I’m a big fan of dark chocolate so it was with great delight that I embraced the news of dark chocolate’s anti-oxidant properties. That was all I needed to hear in order to justify my personal intake of the wonderful substance. Once it began being used as a cover for such things as raisins and almonds and cherries, well, it was as if the food fairy had granted my every wish. With that knowledge in hand, convincing myself that my snacks of dark chocolate covered raisins and almonds and cherries were quite nutritious was a piece of cake (pun intended).
So, when I recently engaged in a passionate exchange about the responsibilities of being a Catholic voter, it was easy for me to recognize the ol’ it-has-anti-oxidant-properties-and-an-almond-is-good-for-you-thus-dark-chocolate-covered-almonds-should-be-part-of-any-health-conscious-person’s-daily-diet thinking of my friend.
After all, aren’t we all trying to convince ourselves of one erroneous thing or another? Even when we know better? And I could hardly fault this misinformed voter as I dearly clung to my one pound bag of nutritious, healthy dark chocolate covered cherries. Isn’t that how the game is played? If I allow you to tell yourself one thing that I know to be false, it is fair to assume you will allow me to tell myself another thing that you know to be false?
As Catholics, I am sure that we are all well aware of our responsibilities at the polls. It is almost as if we don’t really have to have this conversation. And yet, consider how many Catholics vote or hold office with the proclamation that “choice” is a choice, or that other issues stack up, equally, with the abortion issue. They don’t. This isn’t my opinion, this is the teaching of our one, holy, Catholic, and apostolic Church. We can try to convince ourselves of anything we want and yet it simply won’t change the reality of our obligations as a Catholic voter. No matter what, a daily binge of a pound of dark chocolate covered raisins is not going to promote a healthier me.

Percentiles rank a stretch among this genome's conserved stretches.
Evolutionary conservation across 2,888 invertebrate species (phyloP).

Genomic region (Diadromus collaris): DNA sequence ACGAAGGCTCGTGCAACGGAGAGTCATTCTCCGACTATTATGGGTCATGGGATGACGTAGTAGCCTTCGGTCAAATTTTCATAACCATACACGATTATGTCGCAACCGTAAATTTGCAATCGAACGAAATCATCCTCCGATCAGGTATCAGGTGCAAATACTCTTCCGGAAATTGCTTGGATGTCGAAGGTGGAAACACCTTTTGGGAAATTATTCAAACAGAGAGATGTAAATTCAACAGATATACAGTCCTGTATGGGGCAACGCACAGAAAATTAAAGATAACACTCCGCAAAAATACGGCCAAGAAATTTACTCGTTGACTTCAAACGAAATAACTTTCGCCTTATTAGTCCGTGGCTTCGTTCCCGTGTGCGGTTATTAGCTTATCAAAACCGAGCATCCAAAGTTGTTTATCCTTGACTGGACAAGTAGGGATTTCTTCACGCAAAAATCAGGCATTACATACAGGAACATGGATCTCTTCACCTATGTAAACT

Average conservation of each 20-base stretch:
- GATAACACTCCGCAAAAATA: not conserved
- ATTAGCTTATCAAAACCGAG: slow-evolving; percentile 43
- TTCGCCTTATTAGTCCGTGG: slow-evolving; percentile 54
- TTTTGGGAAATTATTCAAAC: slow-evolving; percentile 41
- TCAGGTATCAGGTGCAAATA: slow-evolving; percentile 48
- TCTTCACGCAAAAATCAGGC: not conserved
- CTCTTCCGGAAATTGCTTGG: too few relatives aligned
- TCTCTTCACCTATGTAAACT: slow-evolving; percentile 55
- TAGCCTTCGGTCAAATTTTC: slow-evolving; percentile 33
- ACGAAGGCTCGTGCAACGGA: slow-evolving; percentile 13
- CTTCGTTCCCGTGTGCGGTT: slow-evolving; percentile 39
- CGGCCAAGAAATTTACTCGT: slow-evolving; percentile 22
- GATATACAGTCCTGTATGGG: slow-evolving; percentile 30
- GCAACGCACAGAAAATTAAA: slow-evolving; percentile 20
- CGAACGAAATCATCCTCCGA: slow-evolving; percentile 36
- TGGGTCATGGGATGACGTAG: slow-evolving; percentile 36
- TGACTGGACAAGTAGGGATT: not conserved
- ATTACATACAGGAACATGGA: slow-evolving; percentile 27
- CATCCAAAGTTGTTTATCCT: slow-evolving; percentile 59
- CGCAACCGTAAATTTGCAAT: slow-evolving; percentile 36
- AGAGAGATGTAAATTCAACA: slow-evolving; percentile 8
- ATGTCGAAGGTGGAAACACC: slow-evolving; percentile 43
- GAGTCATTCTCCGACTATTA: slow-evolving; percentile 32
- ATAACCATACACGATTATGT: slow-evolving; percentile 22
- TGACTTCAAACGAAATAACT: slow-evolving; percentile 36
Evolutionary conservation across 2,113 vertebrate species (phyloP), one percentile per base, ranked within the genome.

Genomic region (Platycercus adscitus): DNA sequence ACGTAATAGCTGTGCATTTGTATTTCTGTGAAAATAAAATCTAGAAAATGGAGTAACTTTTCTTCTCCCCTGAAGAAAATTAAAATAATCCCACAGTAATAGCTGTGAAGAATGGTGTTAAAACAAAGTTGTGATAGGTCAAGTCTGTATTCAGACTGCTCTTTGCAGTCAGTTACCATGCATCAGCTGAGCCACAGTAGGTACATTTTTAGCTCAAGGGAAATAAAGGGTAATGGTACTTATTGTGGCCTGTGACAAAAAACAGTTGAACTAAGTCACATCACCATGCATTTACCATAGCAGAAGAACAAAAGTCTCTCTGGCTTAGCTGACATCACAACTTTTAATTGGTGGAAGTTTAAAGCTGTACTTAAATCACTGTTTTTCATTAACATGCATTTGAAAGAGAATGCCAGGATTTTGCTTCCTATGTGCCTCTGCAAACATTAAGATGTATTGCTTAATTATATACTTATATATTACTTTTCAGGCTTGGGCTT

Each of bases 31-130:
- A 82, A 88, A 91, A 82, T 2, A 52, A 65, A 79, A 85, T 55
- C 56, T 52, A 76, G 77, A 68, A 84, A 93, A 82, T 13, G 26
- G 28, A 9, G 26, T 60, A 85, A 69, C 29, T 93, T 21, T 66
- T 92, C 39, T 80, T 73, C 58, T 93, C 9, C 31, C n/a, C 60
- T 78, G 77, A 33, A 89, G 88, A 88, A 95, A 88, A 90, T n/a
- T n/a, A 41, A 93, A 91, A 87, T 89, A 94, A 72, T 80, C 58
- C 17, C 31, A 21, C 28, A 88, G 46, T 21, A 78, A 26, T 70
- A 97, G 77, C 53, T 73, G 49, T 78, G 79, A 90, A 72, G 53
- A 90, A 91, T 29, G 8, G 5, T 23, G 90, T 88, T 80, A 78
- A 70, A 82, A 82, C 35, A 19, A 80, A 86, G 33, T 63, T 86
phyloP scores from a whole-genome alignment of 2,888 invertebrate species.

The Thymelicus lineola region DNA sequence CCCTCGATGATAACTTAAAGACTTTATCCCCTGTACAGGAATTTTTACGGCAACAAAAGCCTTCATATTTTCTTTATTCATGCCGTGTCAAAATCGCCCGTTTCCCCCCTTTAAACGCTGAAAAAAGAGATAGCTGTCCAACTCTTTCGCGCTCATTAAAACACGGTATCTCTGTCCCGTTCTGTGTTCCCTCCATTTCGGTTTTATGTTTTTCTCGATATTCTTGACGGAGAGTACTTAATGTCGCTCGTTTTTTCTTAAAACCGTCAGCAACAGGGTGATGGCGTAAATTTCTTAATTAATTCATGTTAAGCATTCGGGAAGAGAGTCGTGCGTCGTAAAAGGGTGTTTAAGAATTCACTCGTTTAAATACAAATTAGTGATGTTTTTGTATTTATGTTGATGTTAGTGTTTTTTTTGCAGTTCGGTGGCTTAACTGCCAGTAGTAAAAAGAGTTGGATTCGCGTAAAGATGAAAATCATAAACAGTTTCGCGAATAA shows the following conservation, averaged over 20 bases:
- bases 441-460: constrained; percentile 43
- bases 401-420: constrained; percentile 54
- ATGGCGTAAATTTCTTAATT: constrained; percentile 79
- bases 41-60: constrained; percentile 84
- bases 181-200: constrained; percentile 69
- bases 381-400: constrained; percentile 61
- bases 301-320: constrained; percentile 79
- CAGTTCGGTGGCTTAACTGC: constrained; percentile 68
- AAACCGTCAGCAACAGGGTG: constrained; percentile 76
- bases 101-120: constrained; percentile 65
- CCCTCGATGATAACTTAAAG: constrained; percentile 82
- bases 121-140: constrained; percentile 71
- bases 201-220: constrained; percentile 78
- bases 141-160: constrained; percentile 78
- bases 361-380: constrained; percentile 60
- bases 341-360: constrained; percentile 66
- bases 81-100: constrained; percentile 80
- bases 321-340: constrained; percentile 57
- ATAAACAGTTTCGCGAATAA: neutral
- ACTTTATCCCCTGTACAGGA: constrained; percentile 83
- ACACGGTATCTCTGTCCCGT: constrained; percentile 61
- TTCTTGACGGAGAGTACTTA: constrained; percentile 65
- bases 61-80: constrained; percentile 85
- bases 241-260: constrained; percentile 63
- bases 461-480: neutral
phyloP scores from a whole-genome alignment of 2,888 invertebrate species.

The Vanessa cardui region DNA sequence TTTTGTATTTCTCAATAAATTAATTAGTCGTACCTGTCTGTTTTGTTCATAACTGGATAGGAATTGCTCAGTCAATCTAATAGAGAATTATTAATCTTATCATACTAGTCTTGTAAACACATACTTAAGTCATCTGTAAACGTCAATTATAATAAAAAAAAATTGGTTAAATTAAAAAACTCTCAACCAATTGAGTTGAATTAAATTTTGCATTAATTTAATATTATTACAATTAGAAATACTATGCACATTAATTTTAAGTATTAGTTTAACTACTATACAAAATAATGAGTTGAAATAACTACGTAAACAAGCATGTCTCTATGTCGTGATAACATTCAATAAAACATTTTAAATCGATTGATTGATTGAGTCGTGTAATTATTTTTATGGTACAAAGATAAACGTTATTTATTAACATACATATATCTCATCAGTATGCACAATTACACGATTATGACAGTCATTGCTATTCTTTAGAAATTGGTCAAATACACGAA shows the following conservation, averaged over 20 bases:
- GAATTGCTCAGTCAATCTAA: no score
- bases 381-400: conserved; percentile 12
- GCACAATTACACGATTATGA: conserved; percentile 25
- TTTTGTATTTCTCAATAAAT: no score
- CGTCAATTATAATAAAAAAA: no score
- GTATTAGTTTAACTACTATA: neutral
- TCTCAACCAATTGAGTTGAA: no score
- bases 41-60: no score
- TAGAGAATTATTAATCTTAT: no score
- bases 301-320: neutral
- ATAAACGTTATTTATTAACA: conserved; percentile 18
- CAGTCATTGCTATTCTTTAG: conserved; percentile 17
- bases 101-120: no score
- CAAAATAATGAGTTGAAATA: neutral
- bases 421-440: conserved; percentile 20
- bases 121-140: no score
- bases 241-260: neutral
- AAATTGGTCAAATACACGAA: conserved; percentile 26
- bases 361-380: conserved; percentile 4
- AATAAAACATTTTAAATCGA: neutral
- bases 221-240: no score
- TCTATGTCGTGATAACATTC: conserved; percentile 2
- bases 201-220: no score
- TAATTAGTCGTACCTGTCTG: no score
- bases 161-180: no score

I have enjoyed the heated interactions on Catholic Exchange when Mary Kochan, our beloved (and sometimes beleaguered, as well) Senior Editor, suggests that the line in the sand is abortion (it being one of the non-negotiables). Then someone logs in and offers that war and human rights are just as important. Then Mary, God bless her, will take the time to explain how nothing else matters if we don’t sustain the human dignity of the unborn and while war can be called just or unjust, it still can’t be the line in the sand. You can feel the passion of these online conversations and yet somehow, somewhere, we as Catholics have to get the bottom of the matter. We must seek the Truth, which for us is in Christ. We can wholeheartedly agree that fair wages for a day’s work and care for the elderly are critical issues we face in America, or that the demise of our health care system or predicted collapse of social security are dire and pressing matters; but they won’t matter if we vote for politicians that say unborn babies can be killed. If we cannot honor those we can’t see; how can we honor those we can?
I do admire and encourage everyone’s interest in delving deeper into what it means to be a Catholic voter and as political ads begin flooding the airwaves, I pray that each and every Catholic voter at the polls thoroughly understands his or her responsibility to God’s kingdom and where the line in the sand is truly drawn.